Google today upgraded their PaaS offering, Google App Engine (GAE). The new version, Google App Engine 1.4.0, is a significant release with some new features long requested by the developers. The new App Engine SDK will let developers take advantage of the newly released features. After starting off with just Python, Google App Engine supported Java in the next iteration. This was followed by their announcement about Google App Engine targeted towards enterprises. They then announced a partnership with VMware to make their Spring Framework work closely with Google App Engine. While Google went about enhancing these features in App Engine, there were some indications that Google App Engine was silently gaining traction among the developers. Even though there are some who are moving away from Google App Engine, there are some companies like Orangescape who have bet their offering on top of App Engine.
Some features in this new version includes:
- The Channel API – A bidirectional channel to communicate with the user browsers. This will now push notifications directly to browser rather than polling as happened previously. Imagine it to be some kind of real time communications which both the existing applications and newer ones can take advantage
- Always On – One of the biggest pain points in the previous versions of GAE was the need to reload an instance after it has been idle for some time (say, low traffic apps). Google, in order to consume resources, shuts down the instances that are idling for 30 seconds. So, if a new request comes after 30 seconds, it will launch a new instance and then serve the request. Some times it takes 15 seconds to serve a request which is ridiculous even for an unpopular low traffic application. Google now allows an always on option as a premium feature ($9 per month) and this feature reserves three instances of the application, never turning them off, even if the app has absolutely no traffic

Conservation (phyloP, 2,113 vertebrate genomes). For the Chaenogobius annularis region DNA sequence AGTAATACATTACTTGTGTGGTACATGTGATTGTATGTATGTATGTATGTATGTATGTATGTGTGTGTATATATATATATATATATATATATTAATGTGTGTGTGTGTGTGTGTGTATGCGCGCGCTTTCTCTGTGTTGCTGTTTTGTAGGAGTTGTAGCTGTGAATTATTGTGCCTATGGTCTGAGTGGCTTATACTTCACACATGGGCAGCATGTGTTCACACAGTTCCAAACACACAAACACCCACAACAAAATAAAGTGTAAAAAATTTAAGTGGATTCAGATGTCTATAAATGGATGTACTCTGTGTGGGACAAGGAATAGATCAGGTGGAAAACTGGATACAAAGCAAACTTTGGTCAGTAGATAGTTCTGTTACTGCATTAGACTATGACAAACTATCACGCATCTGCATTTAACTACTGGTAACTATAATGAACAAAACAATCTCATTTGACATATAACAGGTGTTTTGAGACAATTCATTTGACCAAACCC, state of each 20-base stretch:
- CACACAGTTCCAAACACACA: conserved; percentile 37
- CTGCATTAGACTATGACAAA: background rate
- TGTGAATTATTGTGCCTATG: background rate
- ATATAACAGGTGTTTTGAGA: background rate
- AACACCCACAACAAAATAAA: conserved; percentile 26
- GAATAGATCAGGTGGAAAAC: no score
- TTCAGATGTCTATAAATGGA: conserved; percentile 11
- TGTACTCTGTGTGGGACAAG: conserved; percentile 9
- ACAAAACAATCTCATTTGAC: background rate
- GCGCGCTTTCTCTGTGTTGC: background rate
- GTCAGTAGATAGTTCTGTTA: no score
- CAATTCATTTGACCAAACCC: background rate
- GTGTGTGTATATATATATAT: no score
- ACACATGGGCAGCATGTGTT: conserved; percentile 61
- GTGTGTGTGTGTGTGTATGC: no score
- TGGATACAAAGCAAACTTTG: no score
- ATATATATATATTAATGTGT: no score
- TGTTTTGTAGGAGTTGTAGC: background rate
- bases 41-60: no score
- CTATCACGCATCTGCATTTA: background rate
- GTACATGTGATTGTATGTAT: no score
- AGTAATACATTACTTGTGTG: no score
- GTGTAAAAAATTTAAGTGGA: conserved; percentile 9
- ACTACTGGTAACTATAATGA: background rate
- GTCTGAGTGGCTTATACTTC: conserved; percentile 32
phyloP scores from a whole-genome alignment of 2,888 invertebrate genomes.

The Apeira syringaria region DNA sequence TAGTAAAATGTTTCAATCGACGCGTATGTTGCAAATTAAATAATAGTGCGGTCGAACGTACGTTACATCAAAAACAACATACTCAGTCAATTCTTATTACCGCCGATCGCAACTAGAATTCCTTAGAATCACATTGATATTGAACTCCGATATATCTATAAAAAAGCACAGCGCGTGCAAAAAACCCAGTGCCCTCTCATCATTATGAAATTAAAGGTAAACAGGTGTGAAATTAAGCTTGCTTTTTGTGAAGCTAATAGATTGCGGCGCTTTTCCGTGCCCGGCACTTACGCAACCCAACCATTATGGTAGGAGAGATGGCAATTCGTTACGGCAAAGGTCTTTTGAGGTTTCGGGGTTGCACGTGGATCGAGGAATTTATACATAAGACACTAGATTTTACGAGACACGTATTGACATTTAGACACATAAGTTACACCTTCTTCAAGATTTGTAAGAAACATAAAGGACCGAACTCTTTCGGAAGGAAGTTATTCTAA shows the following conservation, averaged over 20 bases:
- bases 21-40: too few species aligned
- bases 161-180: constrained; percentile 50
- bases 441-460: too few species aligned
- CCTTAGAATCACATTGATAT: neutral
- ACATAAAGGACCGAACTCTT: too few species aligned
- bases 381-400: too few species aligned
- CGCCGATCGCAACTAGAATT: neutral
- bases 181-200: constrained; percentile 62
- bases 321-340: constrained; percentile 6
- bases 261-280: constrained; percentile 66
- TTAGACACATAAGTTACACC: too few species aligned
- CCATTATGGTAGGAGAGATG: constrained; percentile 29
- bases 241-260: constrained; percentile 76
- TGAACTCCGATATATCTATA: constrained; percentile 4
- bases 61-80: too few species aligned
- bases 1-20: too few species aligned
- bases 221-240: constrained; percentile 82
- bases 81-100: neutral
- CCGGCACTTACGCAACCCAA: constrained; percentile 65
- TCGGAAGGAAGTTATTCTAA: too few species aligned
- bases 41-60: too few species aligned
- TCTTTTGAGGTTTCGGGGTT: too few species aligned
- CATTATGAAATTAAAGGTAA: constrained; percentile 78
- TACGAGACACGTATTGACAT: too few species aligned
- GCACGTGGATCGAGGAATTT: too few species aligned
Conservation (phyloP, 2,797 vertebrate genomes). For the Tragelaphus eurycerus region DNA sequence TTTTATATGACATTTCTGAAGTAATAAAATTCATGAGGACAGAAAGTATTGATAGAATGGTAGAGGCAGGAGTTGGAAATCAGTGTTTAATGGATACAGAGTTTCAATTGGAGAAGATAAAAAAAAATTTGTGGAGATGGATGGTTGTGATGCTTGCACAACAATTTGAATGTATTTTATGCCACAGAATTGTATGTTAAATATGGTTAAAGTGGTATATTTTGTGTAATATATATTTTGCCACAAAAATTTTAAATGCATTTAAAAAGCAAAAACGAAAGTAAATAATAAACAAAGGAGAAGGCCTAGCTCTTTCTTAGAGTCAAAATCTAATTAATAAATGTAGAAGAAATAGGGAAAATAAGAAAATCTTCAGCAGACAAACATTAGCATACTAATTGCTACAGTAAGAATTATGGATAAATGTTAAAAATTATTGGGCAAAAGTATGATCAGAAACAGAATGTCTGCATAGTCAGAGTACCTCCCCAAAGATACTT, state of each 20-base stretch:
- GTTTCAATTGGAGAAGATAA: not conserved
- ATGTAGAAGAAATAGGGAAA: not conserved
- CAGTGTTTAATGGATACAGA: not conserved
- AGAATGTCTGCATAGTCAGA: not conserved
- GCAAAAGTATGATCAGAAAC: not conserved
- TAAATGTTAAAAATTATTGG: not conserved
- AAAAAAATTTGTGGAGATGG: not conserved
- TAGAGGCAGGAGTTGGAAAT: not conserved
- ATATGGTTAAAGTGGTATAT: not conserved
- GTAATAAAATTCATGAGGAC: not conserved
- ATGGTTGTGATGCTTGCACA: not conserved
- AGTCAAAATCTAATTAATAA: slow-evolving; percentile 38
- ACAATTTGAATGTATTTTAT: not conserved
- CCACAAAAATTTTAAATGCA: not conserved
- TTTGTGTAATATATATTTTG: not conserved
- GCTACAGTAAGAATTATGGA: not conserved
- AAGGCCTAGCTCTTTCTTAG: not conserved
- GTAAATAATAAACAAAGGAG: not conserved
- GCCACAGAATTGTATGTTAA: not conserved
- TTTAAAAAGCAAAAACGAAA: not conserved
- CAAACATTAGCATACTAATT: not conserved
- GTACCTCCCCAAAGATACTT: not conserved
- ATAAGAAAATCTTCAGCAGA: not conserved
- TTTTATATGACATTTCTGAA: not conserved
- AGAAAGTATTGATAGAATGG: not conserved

- Warm Up Requests – This is like pre-emptive scaling or intelligent scaling (however you want to term it). This feature reduces time to serve requests by anticipating the need for more instances and loading them before user traffic is sent to the new instance. Once enabled, warm up requests will be sent whenever possible to load new instances of your application before it begins serving user traffic
Along with these features, Google has removed some limitations on the existing APIs. From now on, there is no 30 second limit for background work like requests from task queue and Cron. Now it can run up to 10 minutes without interruption. They have a new API architecture which allows them to increase the API call size limits. For example, Response size limits for URLFetch have been raised from 1MB to 32MB, Memcache batch get/put can now also do up to 32MB requests, Image API requests and response size limits have been raised from 1MB to 32MB and Mail API outgoing attachments have been increased from 1MB to 10MB.
Some of the features that are in the roadmap and will be available soon are:
- Enterprise Admin Console
- Professional Support
- Hosted SQL (Yesterday, at Seattle Cloudcamp, Googlers mentioned that it is already up and running and they are testing them)
- Custom domain SSL
PaaS space is getting interesting (see my PaaS is the future of Cloud Services series). Along with innovative startups like Heroku, Engine Yard, etc., companies like Google, Microsoft, Salesforce and VMware are competing hard. Watch out for interesting developments coming out of heavy competition among these vendors.
- Google App Engine Now Streamlines Push, Boosts API Limits And More (techcrunch.com)
- Google App Engine Gets Some Needed Upgrades (readwriteweb.com)
- Google upgrades its cloud platform (infoworld.com)
- NoSQL: Goodbye Google App Engine (GAE) (themindstorms.blogspot.com)
- Happy Holidays from the App Engine team – 1.4.0 SDK released (googleappengine.blogspot.com)
- 13 Reasons Why One Developer Dropped Google App Engine (readwriteweb.com)
- Hidden limitations of Google App Engine (stackoverflow.com)